I photographed this weird looking fungus growing out of an open cut in a tree (not sure what type of tree it was) on my parent's property last weekend in central Texas after some heavy rain. The mushroom was dark brown on top, with orange-colored fringes that seeped with this honey-like substance. Under the mushroom was a mass of swirled material with a woody appearance, though I suspect it was part the same or perhaps a different fungus.

Mushroom Wat

I don't know too much about mushrooms. The 'bleeding' around the edges of the mushroom reminds me of Hydnellum peckii or ferrugineum, but it lacks the 'teeth' on the underside of the mushroom (you can see that it's fairly smooth in the top part of the second image). The coloration and general shape reminds me of Phaeolus schweinitzii, but I don't know if that species can produce this kind of 'sap'. Can anyone help me identify what kind of mushroom this is? And what is the swirled material below it?

1 Answer 1


I don't know which fungus it is, but there are bracket fungii which exude amber coloured droplets (Shaggy Bracket, Oak Bracket fungus) although this one doesn't look like either of those. Trees, when they're infected, can also produce amber coloured droplets - sometimes they stink because its a bacterial infection, sometimes there's no smell at all, so it could be the tree is exuding this and it just happens to be coming out over the fungus.

The woody looking material most closely resembles a swirled burl - something highly prized by wood workers, and if that's what it is (you need to poke it, see if its hard and woody or not) then its one of the most attractive ones I've ever seen. Burls are formed in response to something which causes the tree's cell's to grow in a haywire fashion - the presence of disease of some sort might cause it, and the existence of the bracket fungus suggests this might have been the case.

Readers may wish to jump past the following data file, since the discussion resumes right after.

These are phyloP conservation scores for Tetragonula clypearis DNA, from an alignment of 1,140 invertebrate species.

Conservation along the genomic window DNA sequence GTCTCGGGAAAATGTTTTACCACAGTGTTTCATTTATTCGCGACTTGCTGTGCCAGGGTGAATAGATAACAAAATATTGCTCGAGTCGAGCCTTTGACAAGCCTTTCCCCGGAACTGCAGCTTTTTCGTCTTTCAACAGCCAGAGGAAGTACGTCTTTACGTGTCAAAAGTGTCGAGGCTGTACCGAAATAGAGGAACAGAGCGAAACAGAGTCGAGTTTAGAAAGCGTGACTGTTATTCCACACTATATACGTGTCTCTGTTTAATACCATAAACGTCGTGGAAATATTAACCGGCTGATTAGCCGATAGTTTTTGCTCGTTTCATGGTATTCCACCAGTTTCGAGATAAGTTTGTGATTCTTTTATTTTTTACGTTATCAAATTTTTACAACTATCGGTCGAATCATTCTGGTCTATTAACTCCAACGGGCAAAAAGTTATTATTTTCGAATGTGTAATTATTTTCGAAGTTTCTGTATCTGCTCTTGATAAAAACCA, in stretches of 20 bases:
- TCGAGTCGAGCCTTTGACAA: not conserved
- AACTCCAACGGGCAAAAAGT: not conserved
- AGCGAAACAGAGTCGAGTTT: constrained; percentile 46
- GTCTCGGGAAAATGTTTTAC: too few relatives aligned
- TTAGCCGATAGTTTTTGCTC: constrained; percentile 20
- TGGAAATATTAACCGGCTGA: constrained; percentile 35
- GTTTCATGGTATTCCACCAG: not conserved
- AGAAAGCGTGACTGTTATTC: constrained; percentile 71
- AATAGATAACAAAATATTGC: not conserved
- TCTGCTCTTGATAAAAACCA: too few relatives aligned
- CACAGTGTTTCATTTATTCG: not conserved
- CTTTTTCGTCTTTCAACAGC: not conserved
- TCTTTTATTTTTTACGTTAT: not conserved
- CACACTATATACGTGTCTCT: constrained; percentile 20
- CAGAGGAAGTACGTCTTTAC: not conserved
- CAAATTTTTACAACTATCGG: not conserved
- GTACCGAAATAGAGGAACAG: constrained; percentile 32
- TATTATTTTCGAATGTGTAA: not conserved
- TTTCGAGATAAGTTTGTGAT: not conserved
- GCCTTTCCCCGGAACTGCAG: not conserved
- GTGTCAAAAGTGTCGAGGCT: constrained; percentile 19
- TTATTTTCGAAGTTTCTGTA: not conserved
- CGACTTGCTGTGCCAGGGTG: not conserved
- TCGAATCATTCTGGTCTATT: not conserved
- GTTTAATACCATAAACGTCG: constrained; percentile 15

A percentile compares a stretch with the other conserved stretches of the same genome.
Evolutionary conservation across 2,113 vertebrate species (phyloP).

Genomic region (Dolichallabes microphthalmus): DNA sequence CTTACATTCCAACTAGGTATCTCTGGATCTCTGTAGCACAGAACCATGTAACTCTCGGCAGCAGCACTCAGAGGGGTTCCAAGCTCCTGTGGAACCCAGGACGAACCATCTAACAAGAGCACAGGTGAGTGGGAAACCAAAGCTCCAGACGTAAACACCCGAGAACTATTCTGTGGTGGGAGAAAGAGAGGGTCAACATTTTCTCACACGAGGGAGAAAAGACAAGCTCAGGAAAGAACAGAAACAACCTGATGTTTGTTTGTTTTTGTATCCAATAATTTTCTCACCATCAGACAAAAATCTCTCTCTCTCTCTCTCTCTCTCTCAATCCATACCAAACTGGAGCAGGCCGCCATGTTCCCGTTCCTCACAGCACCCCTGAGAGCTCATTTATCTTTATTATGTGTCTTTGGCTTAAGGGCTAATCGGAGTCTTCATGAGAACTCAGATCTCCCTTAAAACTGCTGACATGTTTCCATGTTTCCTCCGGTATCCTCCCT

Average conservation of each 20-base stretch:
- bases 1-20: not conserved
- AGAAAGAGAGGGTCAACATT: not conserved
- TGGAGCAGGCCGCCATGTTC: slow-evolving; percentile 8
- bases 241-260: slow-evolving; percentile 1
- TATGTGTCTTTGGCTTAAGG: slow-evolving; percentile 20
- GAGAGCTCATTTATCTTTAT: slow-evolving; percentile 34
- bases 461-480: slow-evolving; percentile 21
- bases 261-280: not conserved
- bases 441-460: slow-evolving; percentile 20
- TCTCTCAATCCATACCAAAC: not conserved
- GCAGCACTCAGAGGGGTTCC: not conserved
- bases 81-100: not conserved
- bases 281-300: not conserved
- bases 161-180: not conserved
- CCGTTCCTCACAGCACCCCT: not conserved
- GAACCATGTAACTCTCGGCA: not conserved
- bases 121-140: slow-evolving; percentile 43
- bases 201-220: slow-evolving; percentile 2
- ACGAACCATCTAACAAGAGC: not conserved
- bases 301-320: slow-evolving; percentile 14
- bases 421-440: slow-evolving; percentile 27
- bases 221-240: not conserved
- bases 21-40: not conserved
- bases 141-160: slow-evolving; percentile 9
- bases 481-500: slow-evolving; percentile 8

However, the most important thing is, if the tree on which this is growing is anywhere near a structure or building, or people walk there often, it should be cut down and removed - bracket fungus of any sort spells death, and there is a high risk of the tree suddenly coming down.

  • Very interesting. It definitely has a strong resemblance to the oak bracket (Inonotus dryadeus). The tree is not in a position to cause any structural damage, but do you know if this fungus is likely to spread to nearby trees?
    – p.s.w.g
    Oct 30, 2015 at 15:23
  • Only if nearby trees are sick or weak already - it doesn't usually appear on healthy, strong trees, even if they're temporarily damaged, they have a chemical response which wards off fungal infection. Regarding this tree, bear in mind the heartwood damage will have been going on for some time before this fungus appeared, so it will be quite weak and may fall suddenly ON someone!
    – Bamboo
    Oct 30, 2015 at 15:40
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    If that's actually a burl though, worth getting the people who take the tree down to cut it out to keep, its highly ornamental. If you don't, they'll keep it themselves and try to sell it on, if they can be bothered.
    – Bamboo
    Oct 30, 2015 at 15:56
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    I might buy the burl from you, if that's what it is and you do have the tree removed. They're absolutely gorgeous (google image it!), makes for great coffee tables or nightstands, etc.
    – AndrewG
    Oct 31, 2015 at 1:19
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    In that case, you might want to talk to a wood-turner (I don't do turning, but know a few, and they love burls.) It could probably be made into a tiny bowl or platter or something.
    – AndrewG
    Nov 1, 2015 at 22:50

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